Conman in India convicted after impersonating wealthy landlord's son for four decades

The 60-year-old man was found guilty of cheating, impersonation, and conspiracy to seize property

Dayanand Gosai, left, claimed that he was the son of Kameshwar Singh, a wealthy landlord whose son Kanahaiya (right) went missing in 1977. Photo: Rajesh Kumar

An Indian court convicted a man who conned a wealthy family for 41 years by impersonating their teenage son, who went missing in 1977.

Dayanand Gosai, 60, was found guilty of cheating, impersonation, and conspiring to seize property worth two billion rupees ($26 million) belonging to Kameshwar Singh and his family in the eastern state of Bihar.

Mr Singh, a wealthy landlord from Murgawan village in Nalanda district, had six daughters and a son, Kanhaiya, who went missing at the age of 16.

Gosai chanced upon the rich landlord in 1981, when he came to Mr Singh’s village for alms and posed as his missing son.

Mr Singh, who was 75 at the time and partially blind because of a cataract, was longing to reunite with his missing son, and promptly accepted Gosai’s claim.

But his wife, Ramsakhi Devi, was sceptical about Gosai’s claim after she discovered that he did not have an injury mark on his head like his son.

After the conman failed to provide any details about his childhood memories with the wealthy family, Ms Devi filed a criminal case against him.

He was briefly arrested on charges of fraud and impersonation.

Dayanand Gosai, 60, was convicted of impersonating the son of a wealthy landlord. Photo: Rajesh Kumar

But Mr Kumar was convinced that the conman was their missing son and insisted that Ms Devi bail him out.

His trust in his “son” grew stronger and he entrusted him with managing family properties, including dozens of acres of land, a sprawling bungalow and several apartments in the capital city Patna.

Gosai then sold off about 10 acres of land.

Mr Kumar failed to expunge the criminal case despite the court trial continuing at sluggish speed.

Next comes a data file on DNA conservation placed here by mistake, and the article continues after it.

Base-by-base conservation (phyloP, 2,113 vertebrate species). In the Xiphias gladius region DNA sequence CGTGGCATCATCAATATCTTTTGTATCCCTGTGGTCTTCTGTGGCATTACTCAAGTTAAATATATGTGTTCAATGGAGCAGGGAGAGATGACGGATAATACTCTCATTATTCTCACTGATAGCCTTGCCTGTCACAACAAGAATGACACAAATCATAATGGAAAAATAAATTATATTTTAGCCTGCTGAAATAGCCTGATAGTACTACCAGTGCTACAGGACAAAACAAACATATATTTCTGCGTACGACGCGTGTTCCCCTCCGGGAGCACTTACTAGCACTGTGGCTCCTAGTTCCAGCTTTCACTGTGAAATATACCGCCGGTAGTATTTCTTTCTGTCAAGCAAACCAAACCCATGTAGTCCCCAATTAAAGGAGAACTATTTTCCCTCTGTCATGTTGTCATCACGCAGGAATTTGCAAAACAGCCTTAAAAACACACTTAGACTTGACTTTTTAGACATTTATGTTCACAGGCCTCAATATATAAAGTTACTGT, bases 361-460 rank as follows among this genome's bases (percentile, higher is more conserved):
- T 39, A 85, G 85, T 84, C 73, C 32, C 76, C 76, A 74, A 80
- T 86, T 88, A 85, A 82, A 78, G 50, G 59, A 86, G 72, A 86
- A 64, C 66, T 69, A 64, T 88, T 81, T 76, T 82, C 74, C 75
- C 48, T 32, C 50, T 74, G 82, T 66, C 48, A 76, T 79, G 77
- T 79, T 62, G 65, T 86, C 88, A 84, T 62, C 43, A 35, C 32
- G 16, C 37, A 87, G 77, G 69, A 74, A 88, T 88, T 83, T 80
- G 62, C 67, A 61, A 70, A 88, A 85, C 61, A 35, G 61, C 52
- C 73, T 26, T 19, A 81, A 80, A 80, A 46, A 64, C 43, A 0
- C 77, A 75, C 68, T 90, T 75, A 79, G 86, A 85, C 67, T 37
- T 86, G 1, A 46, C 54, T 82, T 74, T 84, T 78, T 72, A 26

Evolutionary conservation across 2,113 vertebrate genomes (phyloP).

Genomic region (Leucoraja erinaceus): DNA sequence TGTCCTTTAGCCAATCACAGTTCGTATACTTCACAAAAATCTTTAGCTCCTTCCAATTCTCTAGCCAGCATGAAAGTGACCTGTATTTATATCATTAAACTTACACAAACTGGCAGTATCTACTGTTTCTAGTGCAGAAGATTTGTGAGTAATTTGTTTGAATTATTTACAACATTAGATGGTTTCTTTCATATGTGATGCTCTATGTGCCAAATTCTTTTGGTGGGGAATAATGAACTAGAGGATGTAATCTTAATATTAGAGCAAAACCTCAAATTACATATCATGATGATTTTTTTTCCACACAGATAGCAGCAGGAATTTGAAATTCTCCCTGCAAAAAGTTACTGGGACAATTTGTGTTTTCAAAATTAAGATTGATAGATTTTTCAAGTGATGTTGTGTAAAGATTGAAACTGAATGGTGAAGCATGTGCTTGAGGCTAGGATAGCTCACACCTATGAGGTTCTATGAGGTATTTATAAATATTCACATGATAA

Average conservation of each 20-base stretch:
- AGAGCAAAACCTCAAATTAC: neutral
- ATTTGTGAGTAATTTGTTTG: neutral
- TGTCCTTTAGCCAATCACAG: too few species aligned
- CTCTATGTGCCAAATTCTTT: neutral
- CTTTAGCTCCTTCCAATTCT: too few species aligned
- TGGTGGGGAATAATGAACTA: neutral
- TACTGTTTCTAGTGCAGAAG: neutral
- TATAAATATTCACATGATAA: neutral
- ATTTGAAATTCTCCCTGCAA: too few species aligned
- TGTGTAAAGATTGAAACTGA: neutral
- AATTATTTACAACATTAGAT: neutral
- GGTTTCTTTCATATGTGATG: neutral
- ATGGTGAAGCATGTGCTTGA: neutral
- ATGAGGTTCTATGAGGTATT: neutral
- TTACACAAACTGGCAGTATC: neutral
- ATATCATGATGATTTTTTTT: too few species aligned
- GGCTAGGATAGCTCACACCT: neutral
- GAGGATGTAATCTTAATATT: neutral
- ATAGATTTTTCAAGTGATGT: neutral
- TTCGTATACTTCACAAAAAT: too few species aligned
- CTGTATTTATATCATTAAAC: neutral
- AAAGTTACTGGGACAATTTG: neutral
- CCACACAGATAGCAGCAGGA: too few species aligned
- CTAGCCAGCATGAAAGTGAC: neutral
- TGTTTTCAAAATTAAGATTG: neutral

After Mr Singh’s death in 1990 and Ms Devi’s in 1995, the case collapsed before one of the couple’s daughters launched a new appeal to save their ancestral properties from the impostor.

Vidya Kumari, now 75, filed an appeal in the Supreme Court to reopen the case the same year.

Ms Kumari had demanded in court that Gosai take a DNA test in 2019, but he refused.

“Ms Devi and her daughters never accepted him as their own,” Rakesh Kumar, Ms Kumari’s lawyer, told The National.

The lawyer said they succeeded in unmasking the impersonator after police found a letter written in 1988 that bore Gosai’s home village address.

Police found a witness, who identified the conman as Dayanand Gosai, a resident of Lakhe village, about 160 kilometres from the wealthy landlord’s village.

Gosai’s lawyer had told the court that his client was indeed Kanhaiya, and that Dayanand Gosai was dead, submitting a “death certificate” as proof. The certificate turned out to be a forgery.

“When we investigated the authenticity, the government officials who issue death certificates denied having any record,” Mr Kumar said.

The court sentenced Gosai to three years in jail for impersonation, three years for cheating and another six months for criminal conspiracy.

The jail terms will be served concurrently.

“We are glad that after 40 years, we could prove his real identity,” Mr Kumar said.

Updated: April 08, 2022, 12:17 PM
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